The co-operative conundrum: obtaining capital in a complex regulatory landscape

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The co-operative conundrum: obtaining capital in a complex regulatory landscape

For organisations trying to raise capital, the introduction into the Commonwealth Parliament of the Corporations Amendment (Crowd-sourced Funding) Bill 2015 (‘the Bill’) late in 2015 is somewhat of a watershed moment. Previously, financial regulation has inhibited Australians taking advantage of crowd sourced funding. If passed the Bill will allow some unlisted public companies to raise up to $5 million in funds in any 12 month period and will remove certain impediments that previously restricted small businesses from utilising crowd sourcing. While the Bill does not expressly include co-operatives (although this could always change), the momentum generated by the increased federal funding for co-operatives and the recent Senate Inquiry means that considering how this Bill could be relevant to co-operatives is important.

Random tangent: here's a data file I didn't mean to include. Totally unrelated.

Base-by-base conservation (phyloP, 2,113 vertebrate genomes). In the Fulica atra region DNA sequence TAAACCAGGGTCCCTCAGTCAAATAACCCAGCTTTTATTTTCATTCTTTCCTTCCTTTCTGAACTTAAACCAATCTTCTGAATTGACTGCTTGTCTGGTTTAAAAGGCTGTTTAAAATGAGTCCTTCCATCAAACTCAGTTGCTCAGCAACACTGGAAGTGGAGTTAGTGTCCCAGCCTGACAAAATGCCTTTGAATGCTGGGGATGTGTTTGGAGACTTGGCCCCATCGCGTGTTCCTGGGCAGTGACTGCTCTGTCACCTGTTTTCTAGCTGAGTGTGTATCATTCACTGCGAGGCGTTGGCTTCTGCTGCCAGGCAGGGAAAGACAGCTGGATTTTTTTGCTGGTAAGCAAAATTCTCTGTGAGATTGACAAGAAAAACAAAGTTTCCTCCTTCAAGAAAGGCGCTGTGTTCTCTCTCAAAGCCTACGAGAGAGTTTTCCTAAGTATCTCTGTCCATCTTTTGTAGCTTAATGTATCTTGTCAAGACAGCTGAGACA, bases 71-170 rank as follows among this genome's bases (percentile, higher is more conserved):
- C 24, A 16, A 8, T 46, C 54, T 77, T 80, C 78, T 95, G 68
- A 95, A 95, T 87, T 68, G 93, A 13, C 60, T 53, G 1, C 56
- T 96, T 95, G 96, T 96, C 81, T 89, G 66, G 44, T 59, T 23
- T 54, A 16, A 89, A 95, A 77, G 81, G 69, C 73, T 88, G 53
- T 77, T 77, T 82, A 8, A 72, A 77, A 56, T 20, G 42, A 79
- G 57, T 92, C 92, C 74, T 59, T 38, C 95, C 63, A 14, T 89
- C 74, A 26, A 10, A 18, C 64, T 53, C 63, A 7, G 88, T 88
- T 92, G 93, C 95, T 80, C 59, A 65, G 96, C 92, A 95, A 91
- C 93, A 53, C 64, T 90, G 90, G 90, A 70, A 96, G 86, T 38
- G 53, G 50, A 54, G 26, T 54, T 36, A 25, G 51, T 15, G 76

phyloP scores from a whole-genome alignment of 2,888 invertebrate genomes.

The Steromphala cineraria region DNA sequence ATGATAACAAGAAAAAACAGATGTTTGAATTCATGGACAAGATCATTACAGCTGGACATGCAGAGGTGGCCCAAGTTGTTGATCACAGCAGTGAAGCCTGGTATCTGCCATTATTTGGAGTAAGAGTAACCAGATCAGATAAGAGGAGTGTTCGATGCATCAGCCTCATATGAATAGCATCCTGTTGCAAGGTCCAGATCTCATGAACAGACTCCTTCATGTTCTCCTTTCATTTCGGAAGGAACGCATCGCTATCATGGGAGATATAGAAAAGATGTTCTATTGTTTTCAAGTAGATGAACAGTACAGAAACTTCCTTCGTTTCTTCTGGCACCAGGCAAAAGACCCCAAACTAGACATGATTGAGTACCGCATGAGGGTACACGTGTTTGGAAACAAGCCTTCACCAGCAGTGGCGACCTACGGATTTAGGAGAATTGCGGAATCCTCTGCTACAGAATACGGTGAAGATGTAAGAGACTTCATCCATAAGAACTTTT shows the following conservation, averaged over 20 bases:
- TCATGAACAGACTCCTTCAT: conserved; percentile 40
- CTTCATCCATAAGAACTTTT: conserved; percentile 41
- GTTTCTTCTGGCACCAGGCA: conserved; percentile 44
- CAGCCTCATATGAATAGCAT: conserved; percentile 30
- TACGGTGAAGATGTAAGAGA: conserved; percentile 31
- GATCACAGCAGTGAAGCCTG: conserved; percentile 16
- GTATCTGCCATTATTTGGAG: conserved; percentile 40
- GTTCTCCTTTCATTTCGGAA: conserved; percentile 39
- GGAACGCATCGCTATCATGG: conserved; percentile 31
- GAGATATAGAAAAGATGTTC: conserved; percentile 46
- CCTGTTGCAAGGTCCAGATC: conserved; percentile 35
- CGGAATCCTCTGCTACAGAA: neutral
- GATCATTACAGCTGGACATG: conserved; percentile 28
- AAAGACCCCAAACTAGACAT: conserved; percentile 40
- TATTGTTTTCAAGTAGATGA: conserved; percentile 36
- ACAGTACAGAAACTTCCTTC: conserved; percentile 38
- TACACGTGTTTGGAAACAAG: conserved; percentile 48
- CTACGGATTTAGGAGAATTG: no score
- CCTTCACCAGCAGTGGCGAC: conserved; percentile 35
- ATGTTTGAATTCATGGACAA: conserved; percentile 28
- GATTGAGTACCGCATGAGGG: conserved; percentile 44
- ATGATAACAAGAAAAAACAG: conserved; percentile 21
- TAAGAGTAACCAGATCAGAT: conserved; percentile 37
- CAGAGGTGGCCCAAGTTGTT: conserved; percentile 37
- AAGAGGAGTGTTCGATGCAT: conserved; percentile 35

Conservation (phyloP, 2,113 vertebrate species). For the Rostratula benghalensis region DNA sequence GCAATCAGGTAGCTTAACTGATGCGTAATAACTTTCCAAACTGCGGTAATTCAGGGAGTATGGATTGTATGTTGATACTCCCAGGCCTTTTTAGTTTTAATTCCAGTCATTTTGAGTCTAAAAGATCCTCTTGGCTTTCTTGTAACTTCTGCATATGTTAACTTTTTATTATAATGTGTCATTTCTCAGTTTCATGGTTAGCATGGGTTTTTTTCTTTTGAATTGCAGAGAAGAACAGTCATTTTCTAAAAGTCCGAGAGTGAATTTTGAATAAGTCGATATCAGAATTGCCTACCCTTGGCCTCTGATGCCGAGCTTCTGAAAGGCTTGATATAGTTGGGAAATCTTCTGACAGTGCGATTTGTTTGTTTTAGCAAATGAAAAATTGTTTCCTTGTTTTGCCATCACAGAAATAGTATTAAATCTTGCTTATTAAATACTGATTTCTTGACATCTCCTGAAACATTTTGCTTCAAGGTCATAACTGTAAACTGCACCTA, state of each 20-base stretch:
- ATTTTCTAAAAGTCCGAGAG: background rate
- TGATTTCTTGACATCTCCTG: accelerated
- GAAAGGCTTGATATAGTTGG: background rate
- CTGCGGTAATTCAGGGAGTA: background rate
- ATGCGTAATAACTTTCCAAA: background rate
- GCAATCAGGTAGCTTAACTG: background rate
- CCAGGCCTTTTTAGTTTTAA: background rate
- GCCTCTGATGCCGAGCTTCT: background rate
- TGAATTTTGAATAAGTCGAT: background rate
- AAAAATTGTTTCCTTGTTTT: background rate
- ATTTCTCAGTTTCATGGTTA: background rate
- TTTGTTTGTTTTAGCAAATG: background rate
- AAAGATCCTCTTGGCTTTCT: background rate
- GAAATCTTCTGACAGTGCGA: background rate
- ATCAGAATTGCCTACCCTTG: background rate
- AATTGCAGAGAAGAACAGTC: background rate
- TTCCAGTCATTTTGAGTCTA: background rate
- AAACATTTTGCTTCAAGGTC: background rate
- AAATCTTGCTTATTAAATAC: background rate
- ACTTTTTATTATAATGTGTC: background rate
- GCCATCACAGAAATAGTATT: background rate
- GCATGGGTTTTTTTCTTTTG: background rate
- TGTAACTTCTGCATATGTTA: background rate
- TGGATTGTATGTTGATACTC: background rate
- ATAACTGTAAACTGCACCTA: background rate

Capital raising can be a challenge for co-operatives. While the mechanisms are there are present in legislation, such as share capital, co-operative capital units and debentures, none are conducive to attracting capital in a way that a public company limited by shares can (something that we argue is not always a bad thing).
A common theme in submissions and public hearings from the Senate Inquiry into co-operative, mutual and member-owned firms was challenges in accessing capital – share capital is restricted by an active membership test, and debentures and CCU’s are expensive and legally complex to establish which make them unviable for many co-operatives. These restrictions on capitalisation detract from the many benefits of incorporating as a co-operative, and many of the changes that the Bill would make would be of great benefit to co-operatives.
Over the next two weeks we will be publishing a commentary of the Bill and how we think the Bill can be used for the benefit of co-operatives.


 

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